Trade Union Membership

Trade unions are organisations that defend the rights of people who work, guarantee that their working conditions are secure and negotiate better wages and conditions for their members.

Trade unions provide advice so you can exercise and claim many of the rights described in this guidebook.

ATTENTION! See which trade union you can become a member of:

    • Trade unions do not depend on employers or the government. All workers are entitled to join a trade union. It is a right established by law!

    • Workers do not have to inform their employers that they are members of a trade union. In the UK workers who are in workplaces organised by trade unions are normally better paid and more secure and for this reason it is important to join a union.

    • If an employer “recognises” a trade union, this union can negotiate with management on behalf of workers on wages and conditions. This is called “collective bargaining” and results in “collective agreements”. Many workplaces have collective agreements on wages and conditions above the legal minimum, safety and health, maternity and paternity rights, among others.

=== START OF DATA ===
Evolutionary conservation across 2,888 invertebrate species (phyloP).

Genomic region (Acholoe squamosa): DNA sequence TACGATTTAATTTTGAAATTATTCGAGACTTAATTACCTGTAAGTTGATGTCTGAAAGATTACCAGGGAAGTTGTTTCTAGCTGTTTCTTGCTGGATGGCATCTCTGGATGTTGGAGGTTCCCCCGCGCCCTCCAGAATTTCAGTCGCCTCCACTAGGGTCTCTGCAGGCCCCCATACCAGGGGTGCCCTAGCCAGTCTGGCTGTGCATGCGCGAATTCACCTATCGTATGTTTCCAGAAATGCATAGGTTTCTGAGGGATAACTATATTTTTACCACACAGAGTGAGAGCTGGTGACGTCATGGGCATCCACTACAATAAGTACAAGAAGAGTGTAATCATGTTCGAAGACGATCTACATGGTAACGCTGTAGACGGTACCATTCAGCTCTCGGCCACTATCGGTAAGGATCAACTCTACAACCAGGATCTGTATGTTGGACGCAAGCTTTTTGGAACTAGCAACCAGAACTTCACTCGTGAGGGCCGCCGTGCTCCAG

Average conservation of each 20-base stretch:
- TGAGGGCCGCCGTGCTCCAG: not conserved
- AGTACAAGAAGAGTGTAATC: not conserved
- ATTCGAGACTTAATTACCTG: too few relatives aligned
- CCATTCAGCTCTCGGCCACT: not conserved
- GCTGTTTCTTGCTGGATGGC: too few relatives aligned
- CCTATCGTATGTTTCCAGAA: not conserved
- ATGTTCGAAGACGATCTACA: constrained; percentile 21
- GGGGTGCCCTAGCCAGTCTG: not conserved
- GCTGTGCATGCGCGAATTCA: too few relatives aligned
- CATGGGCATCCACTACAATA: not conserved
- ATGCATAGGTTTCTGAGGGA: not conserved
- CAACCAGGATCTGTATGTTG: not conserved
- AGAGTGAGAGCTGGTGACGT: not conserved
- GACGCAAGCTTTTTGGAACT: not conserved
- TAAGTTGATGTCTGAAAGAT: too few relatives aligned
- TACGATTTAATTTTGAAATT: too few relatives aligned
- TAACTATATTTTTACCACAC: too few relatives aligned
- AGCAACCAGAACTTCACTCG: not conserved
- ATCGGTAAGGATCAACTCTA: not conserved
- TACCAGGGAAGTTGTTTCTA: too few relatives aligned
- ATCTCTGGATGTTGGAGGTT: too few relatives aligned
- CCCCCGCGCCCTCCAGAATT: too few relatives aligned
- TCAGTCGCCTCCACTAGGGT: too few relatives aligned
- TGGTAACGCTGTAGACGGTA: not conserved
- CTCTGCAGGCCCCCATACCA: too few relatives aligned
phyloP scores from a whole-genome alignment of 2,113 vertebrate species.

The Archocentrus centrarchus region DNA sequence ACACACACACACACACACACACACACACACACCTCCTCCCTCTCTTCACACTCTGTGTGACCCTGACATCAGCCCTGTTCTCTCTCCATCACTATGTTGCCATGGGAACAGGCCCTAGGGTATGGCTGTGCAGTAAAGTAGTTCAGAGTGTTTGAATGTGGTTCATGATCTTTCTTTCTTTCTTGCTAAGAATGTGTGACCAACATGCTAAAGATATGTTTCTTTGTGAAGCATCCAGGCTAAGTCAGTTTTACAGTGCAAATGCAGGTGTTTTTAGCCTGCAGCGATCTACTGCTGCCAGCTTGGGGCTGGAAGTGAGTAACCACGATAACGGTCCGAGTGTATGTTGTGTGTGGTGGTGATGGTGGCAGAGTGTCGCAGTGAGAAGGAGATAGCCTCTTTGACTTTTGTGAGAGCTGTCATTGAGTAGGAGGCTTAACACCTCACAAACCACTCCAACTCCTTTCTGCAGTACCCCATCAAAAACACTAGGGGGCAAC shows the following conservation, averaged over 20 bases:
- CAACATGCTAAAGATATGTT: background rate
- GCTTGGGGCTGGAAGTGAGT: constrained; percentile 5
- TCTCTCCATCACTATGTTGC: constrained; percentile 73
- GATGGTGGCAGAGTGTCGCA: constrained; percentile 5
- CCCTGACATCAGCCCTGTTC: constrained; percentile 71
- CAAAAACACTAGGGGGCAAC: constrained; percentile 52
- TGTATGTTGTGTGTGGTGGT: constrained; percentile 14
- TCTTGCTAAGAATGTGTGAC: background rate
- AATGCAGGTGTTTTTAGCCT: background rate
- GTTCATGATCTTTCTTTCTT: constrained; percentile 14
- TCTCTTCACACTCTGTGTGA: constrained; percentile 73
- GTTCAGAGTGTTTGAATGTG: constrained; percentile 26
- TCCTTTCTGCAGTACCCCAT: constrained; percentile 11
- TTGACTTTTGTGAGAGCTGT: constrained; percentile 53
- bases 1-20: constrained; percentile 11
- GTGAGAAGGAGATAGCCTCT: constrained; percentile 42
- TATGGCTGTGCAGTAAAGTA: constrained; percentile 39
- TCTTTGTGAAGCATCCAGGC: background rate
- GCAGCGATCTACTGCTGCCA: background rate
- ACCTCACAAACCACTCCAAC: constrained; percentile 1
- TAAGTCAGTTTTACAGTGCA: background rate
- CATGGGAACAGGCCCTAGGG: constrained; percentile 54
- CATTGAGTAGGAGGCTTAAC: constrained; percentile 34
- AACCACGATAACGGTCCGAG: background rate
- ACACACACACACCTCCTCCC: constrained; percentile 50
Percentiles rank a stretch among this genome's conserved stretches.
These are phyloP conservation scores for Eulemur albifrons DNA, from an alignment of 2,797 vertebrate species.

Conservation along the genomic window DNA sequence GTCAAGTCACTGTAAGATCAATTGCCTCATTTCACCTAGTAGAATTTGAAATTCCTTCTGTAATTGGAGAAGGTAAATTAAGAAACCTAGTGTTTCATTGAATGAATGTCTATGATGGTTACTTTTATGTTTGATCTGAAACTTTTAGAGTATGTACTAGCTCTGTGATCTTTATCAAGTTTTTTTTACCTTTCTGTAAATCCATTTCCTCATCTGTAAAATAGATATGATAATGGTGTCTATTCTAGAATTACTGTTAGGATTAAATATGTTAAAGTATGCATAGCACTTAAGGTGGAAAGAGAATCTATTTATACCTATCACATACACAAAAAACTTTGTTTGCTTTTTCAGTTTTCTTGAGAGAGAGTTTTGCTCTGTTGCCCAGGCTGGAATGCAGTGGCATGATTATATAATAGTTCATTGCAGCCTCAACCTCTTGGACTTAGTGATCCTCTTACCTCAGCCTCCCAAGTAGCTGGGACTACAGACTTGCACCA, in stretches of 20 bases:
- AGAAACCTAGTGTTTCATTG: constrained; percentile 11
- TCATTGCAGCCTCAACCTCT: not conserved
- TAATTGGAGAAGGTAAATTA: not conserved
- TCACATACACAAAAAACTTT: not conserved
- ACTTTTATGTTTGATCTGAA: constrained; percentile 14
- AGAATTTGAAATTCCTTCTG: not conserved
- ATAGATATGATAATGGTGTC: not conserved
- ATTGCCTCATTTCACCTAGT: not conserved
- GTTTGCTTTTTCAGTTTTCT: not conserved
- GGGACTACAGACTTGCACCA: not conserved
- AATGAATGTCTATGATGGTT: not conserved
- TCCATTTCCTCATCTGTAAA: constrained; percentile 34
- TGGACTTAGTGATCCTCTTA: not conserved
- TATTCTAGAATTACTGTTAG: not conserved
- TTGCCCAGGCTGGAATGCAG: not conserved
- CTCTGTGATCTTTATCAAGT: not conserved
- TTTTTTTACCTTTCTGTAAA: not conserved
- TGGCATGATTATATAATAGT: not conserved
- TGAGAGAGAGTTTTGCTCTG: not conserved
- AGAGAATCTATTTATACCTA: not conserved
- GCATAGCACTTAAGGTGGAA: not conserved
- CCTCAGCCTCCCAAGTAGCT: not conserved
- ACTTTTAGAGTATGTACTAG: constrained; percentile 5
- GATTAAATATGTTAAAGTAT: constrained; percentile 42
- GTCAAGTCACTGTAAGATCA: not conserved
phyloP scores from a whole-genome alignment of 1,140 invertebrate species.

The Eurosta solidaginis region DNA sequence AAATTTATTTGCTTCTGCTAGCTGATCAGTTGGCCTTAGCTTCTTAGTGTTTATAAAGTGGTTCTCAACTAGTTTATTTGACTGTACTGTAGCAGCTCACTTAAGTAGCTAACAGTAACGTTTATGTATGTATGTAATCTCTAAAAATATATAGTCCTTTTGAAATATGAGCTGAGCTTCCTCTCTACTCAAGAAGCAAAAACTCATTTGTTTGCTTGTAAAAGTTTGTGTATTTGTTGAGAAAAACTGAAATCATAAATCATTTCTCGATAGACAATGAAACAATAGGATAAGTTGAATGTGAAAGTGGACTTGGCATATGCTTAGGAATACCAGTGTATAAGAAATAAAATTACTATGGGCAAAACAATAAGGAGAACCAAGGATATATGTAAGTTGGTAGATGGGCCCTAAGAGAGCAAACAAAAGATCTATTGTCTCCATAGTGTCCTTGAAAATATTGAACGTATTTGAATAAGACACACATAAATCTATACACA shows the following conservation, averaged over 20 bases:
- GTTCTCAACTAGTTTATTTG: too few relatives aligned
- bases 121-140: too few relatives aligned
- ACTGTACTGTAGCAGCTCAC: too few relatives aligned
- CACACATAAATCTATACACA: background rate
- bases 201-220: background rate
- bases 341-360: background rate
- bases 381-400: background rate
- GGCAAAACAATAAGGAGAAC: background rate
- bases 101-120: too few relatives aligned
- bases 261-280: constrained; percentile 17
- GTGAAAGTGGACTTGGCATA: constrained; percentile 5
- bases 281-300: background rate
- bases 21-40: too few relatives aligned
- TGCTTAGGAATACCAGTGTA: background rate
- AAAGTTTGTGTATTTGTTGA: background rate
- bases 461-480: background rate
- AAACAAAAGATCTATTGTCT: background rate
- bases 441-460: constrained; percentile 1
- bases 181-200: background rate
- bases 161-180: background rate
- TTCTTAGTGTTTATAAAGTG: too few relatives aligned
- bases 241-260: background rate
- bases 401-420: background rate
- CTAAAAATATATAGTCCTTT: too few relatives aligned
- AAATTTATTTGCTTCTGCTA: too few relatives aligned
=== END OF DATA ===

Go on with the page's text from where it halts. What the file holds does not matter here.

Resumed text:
• If you are a member of a trade union and you have a problem at work, you can speak to your trade union representative who will help you solve the problem with your employer.

    • Trade unions also provide legal assistance, for example, Labour Tribunals or if you have an accident, if you take legal measures against your employer it is the only way to guarantee and protect your labour rights.

NOTE: If you are a trade union member at a workplace where the trade union is not recognised, workers and employees still have the right to be represented by a trade union at meetings on complaints and disciplinary issues, and your trade union will advise you on your labour rights.

If you are not a trade union member at a workplace where the trade union is not recognised, it is still worthwhile to get in touch to know if the union is available to provide advice, should you join.